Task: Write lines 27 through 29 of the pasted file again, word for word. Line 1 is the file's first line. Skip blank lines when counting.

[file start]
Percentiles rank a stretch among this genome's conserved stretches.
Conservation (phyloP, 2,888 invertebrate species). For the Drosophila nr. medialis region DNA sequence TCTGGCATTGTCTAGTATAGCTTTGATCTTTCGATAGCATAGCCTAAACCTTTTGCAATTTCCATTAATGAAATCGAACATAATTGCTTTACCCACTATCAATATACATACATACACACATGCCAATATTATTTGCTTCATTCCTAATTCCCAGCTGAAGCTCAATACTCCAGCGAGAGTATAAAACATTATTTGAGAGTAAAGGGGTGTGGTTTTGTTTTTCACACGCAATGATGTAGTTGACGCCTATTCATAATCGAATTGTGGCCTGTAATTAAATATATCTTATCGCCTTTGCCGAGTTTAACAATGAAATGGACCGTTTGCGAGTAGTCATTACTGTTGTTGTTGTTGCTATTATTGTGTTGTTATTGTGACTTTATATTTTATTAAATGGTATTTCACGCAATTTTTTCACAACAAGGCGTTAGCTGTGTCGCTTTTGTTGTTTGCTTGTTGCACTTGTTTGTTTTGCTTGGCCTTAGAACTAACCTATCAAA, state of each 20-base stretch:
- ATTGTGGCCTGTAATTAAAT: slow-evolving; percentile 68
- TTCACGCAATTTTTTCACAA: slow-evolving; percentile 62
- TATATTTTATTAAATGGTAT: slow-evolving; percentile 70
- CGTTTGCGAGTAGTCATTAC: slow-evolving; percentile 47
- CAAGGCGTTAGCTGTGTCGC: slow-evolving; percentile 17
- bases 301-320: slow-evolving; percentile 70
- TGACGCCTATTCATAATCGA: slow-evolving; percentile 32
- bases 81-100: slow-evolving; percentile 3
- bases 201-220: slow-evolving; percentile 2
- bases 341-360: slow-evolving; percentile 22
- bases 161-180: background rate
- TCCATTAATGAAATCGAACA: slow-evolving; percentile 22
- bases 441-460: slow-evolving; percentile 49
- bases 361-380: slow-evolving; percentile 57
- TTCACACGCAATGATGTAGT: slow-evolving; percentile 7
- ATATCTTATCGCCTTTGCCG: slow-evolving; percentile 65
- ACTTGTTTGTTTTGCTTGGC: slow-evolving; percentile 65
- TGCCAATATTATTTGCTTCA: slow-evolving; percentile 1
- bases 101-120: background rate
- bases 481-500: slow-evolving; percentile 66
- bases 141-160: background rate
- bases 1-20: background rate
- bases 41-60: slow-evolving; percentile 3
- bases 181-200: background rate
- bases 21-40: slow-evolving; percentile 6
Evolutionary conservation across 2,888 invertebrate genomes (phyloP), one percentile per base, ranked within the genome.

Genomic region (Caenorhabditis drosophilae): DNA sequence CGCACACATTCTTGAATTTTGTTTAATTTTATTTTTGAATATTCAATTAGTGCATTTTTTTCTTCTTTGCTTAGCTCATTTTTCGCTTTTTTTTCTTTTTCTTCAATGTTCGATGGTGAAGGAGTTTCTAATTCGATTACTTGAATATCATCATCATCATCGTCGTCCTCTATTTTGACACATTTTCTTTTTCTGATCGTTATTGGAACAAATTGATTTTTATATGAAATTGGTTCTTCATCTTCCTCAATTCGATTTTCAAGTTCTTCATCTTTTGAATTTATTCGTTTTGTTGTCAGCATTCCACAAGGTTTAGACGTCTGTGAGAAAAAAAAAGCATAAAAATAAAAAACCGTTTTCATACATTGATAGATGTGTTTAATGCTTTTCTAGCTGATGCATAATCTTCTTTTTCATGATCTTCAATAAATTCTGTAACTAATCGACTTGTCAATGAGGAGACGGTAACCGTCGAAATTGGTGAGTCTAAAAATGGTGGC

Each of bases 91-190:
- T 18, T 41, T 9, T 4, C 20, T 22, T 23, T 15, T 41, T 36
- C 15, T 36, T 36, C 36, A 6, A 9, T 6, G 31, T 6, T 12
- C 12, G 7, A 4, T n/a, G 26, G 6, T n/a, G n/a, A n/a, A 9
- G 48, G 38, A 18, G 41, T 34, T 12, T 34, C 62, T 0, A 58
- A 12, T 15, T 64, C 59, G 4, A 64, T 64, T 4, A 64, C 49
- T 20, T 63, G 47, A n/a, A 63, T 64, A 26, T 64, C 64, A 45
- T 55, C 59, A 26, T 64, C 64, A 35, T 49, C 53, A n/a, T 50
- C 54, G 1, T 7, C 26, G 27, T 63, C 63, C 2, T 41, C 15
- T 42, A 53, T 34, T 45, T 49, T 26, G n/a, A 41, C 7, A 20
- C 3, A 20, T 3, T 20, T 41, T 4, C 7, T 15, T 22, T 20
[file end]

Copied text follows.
- bases 21-40: slow-evolving; percentile 6
Evolutionary conservation across 2,888 invertebrate genomes (phyloP), one percentile per base, ranked within the genome.

Genomic region (Caenorhabditis drosophilae): DNA sequence CGCACACATTCTTGAATTTTGTTTAATTTTATTTTTGAATATTCAATTAGTGCATTTTTTTCTTCTTTGCTTAGCTCATTTTTCGCTTTTTTTTCTTTTTCTTCAATGTTCGATGGTGAAGGAGTTTCTAATTCGATTACTTGAATATCATCATCATCATCGTCGTCCTCTATTTTGACACATTTTCTTTTTCTGATCGTTATTGGAACAAATTGATTTTTATATGAAATTGGTTCTTCATCTTCCTCAATTCGATTTTCAAGTTCTTCATCTTTTGAATTTATTCGTTTTGTTGTCAGCATTCCACAAGGTTTAGACGTCTGTGAGAAAAAAAAAGCATAAAAATAAAAAACCGTTTTCATACATTGATAGATGTGTTTAATGCTTTTCTAGCTGATGCATAATCTTCTTTTTCATGATCTTCAATAAATTCTGTAACTAATCGACTTGTCAATGAGGAGACGGTAACCGTCGAAATTGGTGAGTCTAAAAATGGTGGC